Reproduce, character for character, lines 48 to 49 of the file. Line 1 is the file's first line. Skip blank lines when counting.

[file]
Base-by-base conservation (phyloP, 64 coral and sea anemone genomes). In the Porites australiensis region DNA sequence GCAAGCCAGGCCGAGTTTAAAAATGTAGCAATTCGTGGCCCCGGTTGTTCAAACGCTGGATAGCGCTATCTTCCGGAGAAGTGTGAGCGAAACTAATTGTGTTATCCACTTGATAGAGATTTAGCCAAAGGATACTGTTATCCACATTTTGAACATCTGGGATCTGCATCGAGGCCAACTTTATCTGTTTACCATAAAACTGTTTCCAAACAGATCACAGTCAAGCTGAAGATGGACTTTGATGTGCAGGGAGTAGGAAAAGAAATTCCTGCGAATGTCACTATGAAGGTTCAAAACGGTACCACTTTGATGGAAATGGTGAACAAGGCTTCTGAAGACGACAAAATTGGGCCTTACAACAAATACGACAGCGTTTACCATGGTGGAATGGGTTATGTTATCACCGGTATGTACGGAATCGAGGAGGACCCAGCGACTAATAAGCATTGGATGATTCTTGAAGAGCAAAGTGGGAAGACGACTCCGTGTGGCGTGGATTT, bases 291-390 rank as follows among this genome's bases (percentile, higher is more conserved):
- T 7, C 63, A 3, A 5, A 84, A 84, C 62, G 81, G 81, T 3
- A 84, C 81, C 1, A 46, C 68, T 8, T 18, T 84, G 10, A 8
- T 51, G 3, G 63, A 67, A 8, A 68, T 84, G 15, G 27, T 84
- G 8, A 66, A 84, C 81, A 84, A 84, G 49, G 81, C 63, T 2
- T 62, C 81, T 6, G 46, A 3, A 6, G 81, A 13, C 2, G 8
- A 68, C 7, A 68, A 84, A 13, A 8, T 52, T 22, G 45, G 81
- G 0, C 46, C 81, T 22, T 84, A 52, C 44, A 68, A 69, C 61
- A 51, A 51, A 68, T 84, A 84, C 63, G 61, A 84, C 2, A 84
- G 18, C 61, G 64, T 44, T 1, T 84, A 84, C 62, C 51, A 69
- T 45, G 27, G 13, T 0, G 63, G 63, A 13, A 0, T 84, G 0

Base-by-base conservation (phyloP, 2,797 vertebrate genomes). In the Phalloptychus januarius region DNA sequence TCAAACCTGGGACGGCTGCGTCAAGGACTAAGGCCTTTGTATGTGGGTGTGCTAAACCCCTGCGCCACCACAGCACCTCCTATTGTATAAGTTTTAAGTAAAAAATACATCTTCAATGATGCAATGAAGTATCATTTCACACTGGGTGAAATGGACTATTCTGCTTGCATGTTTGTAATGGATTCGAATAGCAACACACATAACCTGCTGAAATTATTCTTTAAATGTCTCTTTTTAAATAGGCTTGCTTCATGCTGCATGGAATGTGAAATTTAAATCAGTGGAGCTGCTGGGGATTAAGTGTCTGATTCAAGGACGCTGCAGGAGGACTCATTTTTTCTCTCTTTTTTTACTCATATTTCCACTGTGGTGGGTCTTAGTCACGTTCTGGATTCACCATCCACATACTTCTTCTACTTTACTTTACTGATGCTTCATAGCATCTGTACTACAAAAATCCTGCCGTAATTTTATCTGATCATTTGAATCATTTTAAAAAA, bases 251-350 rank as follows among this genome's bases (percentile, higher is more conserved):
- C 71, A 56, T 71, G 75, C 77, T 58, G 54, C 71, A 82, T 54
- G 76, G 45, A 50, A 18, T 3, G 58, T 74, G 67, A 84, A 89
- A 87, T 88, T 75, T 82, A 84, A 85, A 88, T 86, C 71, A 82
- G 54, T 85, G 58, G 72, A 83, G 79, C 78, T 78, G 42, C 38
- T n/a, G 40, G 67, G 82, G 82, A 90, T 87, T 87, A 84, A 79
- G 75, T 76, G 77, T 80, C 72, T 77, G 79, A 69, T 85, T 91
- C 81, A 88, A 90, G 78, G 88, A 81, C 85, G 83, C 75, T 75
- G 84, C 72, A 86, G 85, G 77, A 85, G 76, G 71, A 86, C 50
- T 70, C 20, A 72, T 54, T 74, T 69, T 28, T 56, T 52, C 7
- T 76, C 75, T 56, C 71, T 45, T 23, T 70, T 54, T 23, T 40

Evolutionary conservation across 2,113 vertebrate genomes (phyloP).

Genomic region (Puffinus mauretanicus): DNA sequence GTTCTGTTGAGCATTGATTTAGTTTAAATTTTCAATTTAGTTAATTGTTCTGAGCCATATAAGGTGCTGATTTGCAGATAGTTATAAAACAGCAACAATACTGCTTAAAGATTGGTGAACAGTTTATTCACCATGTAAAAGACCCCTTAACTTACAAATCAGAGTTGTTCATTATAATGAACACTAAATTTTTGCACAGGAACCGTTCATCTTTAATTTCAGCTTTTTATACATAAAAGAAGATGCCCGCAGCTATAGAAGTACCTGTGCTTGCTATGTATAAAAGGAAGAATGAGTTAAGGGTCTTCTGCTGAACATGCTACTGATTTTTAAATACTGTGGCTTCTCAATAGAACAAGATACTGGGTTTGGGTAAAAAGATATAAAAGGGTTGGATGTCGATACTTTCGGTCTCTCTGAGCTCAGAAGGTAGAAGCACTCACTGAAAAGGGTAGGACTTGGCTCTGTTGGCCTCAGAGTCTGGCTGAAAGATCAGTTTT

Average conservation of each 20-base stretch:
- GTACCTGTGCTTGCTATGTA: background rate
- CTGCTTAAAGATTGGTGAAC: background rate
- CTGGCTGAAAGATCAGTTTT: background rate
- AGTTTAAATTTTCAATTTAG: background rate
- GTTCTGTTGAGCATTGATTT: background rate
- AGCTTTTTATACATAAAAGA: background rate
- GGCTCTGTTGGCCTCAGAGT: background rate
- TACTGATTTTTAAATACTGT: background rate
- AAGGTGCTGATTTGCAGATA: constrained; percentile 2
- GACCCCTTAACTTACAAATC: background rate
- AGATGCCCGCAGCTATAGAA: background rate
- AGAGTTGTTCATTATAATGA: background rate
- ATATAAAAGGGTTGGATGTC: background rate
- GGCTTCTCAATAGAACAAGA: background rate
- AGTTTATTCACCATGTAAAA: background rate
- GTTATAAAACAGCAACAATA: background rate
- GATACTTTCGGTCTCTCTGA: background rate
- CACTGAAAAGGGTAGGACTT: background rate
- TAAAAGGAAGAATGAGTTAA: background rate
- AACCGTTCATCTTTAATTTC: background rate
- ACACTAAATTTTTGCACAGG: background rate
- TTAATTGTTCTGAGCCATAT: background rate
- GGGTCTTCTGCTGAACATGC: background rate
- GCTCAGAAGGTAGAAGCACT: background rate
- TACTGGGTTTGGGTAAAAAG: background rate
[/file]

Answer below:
- GGGTCTTCTGCTGAACATGC: background rate
- GCTCAGAAGGTAGAAGCACT: background rate